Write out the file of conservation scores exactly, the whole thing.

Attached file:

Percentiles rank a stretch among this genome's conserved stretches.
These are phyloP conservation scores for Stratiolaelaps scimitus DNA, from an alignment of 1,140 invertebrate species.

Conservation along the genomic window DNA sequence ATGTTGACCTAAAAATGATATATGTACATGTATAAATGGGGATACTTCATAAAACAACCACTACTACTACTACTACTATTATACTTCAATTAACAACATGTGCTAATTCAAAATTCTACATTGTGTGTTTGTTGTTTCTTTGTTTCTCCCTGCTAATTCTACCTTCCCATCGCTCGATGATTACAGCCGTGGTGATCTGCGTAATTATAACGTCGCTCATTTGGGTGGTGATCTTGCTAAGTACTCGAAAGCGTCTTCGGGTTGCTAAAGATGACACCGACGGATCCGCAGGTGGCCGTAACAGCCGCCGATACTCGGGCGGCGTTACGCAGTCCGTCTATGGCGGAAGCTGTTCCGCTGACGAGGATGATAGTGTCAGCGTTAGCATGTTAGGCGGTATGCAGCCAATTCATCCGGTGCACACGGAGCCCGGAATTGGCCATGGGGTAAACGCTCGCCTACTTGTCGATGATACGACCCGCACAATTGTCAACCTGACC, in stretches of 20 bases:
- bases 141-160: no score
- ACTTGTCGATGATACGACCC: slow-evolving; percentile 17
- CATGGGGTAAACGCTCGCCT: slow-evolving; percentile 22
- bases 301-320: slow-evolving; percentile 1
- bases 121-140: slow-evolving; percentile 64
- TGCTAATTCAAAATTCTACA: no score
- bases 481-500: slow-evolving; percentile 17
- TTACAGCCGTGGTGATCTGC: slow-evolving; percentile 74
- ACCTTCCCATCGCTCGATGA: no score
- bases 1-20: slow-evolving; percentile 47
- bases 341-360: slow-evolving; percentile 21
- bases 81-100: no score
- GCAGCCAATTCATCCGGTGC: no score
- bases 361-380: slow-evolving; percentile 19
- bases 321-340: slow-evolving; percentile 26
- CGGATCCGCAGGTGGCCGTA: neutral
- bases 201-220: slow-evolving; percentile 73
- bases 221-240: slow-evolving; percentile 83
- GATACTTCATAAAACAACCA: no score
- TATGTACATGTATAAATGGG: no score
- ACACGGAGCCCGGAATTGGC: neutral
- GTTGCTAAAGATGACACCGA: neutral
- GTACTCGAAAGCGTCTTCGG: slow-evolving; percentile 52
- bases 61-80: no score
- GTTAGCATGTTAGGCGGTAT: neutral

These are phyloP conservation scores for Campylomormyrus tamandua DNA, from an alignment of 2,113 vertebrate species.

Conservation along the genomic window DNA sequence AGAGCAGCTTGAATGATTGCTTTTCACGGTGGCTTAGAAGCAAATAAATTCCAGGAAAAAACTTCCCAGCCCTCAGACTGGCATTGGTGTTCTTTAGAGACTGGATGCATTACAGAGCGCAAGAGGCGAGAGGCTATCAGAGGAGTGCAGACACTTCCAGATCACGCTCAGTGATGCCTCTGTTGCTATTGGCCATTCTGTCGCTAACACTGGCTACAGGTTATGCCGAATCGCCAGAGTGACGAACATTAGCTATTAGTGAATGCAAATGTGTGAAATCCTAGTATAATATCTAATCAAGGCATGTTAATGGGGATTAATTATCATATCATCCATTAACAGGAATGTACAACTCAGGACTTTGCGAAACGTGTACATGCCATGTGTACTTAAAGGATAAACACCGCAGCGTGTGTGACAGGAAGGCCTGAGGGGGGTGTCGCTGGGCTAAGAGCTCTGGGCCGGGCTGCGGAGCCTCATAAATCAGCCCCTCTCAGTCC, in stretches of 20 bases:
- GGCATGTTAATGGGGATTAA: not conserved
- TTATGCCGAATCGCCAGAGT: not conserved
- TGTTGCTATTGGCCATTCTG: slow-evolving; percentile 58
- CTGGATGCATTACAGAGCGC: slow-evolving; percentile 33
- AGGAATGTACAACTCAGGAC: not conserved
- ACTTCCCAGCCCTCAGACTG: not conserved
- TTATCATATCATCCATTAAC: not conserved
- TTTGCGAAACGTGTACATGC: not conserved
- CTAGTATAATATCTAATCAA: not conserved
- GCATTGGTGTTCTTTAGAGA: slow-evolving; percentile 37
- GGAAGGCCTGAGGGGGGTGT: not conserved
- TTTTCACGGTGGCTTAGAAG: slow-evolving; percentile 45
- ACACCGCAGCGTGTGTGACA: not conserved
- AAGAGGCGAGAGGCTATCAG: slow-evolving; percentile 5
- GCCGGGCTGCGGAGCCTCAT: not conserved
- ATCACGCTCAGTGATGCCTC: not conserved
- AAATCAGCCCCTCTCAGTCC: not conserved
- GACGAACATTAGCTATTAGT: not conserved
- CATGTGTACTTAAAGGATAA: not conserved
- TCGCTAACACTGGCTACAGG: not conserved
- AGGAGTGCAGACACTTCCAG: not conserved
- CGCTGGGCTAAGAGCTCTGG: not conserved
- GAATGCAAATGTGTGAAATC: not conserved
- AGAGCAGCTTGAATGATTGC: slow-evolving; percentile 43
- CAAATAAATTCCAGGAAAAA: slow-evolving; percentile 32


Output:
Percentiles rank a stretch among this genome's conserved stretches.
These are phyloP conservation scores for Stratiolaelaps scimitus DNA, from an alignment of 1,140 invertebrate species.

Conservation along the genomic window DNA sequence ATGTTGACCTAAAAATGATATATGTACATGTATAAATGGGGATACTTCATAAAACAACCACTACTACTACTACTACTATTATACTTCAATTAACAACATGTGCTAATTCAAAATTCTACATTGTGTGTTTGTTGTTTCTTTGTTTCTCCCTGCTAATTCTACCTTCCCATCGCTCGATGATTACAGCCGTGGTGATCTGCGTAATTATAACGTCGCTCATTTGGGTGGTGATCTTGCTAAGTACTCGAAAGCGTCTTCGGGTTGCTAAAGATGACACCGACGGATCCGCAGGTGGCCGTAACAGCCGCCGATACTCGGGCGGCGTTACGCAGTCCGTCTATGGCGGAAGCTGTTCCGCTGACGAGGATGATAGTGTCAGCGTTAGCATGTTAGGCGGTATGCAGCCAATTCATCCGGTGCACACGGAGCCCGGAATTGGCCATGGGGTAAACGCTCGCCTACTTGTCGATGATACGACCCGCACAATTGTCAACCTGACC, in stretches of 20 bases:
- bases 141-160: no score
- ACTTGTCGATGATACGACCC: slow-evolving; percentile 17
- CATGGGGTAAACGCTCGCCT: slow-evolving; percentile 22
- bases 301-320: slow-evolving; percentile 1
- bases 121-140: slow-evolving; percentile 64
- TGCTAATTCAAAATTCTACA: no score
- bases 481-500: slow-evolving; percentile 17
- TTACAGCCGTGGTGATCTGC: slow-evolving; percentile 74
- ACCTTCCCATCGCTCGATGA: no score
- bases 1-20: slow-evolving; percentile 47
- bases 341-360: slow-evolving; percentile 21
- bases 81-100: no score
- GCAGCCAATTCATCCGGTGC: no score
- bases 361-380: slow-evolving; percentile 19
- bases 321-340: slow-evolving; percentile 26
- CGGATCCGCAGGTGGCCGTA: neutral
- bases 201-220: slow-evolving; percentile 73
- bases 221-240: slow-evolving; percentile 83
- GATACTTCATAAAACAACCA: no score
- TATGTACATGTATAAATGGG: no score
- ACACGGAGCCCGGAATTGGC: neutral
- GTTGCTAAAGATGACACCGA: neutral
- GTACTCGAAAGCGTCTTCGG: slow-evolving; percentile 52
- bases 61-80: no score
- GTTAGCATGTTAGGCGGTAT: neutral

These are phyloP conservation scores for Campylomormyrus tamandua DNA, from an alignment of 2,113 vertebrate species.

Conservation along the genomic window DNA sequence AGAGCAGCTTGAATGATTGCTTTTCACGGTGGCTTAGAAGCAAATAAATTCCAGGAAAAAACTTCCCAGCCCTCAGACTGGCATTGGTGTTCTTTAGAGACTGGATGCATTACAGAGCGCAAGAGGCGAGAGGCTATCAGAGGAGTGCAGACACTTCCAGATCACGCTCAGTGATGCCTCTGTTGCTATTGGCCATTCTGTCGCTAACACTGGCTACAGGTTATGCCGAATCGCCAGAGTGACGAACATTAGCTATTAGTGAATGCAAATGTGTGAAATCCTAGTATAATATCTAATCAAGGCATGTTAATGGGGATTAATTATCATATCATCCATTAACAGGAATGTACAACTCAGGACTTTGCGAAACGTGTACATGCCATGTGTACTTAAAGGATAAACACCGCAGCGTGTGTGACAGGAAGGCCTGAGGGGGGTGTCGCTGGGCTAAGAGCTCTGGGCCGGGCTGCGGAGCCTCATAAATCAGCCCCTCTCAGTCC, in stretches of 20 bases:
- GGCATGTTAATGGGGATTAA: not conserved
- TTATGCCGAATCGCCAGAGT: not conserved
- TGTTGCTATTGGCCATTCTG: slow-evolving; percentile 58
- CTGGATGCATTACAGAGCGC: slow-evolving; percentile 33
- AGGAATGTACAACTCAGGAC: not conserved
- ACTTCCCAGCCCTCAGACTG: not conserved
- TTATCATATCATCCATTAAC: not conserved
- TTTGCGAAACGTGTACATGC: not conserved
- CTAGTATAATATCTAATCAA: not conserved
- GCATTGGTGTTCTTTAGAGA: slow-evolving; percentile 37
- GGAAGGCCTGAGGGGGGTGT: not conserved
- TTTTCACGGTGGCTTAGAAG: slow-evolving; percentile 45
- ACACCGCAGCGTGTGTGACA: not conserved
- AAGAGGCGAGAGGCTATCAG: slow-evolving; percentile 5
- GCCGGGCTGCGGAGCCTCAT: not conserved
- ATCACGCTCAGTGATGCCTC: not conserved
- AAATCAGCCCCTCTCAGTCC: not conserved
- GACGAACATTAGCTATTAGT: not conserved
- CATGTGTACTTAAAGGATAA: not conserved
- TCGCTAACACTGGCTACAGG: not conserved
- AGGAGTGCAGACACTTCCAG: not conserved
- CGCTGGGCTAAGAGCTCTGG: not conserved
- GAATGCAAATGTGTGAAATC: not conserved
- AGAGCAGCTTGAATGATTGC: slow-evolving; percentile 43
- CAAATAAATTCCAGGAAAAA: slow-evolving; percentile 32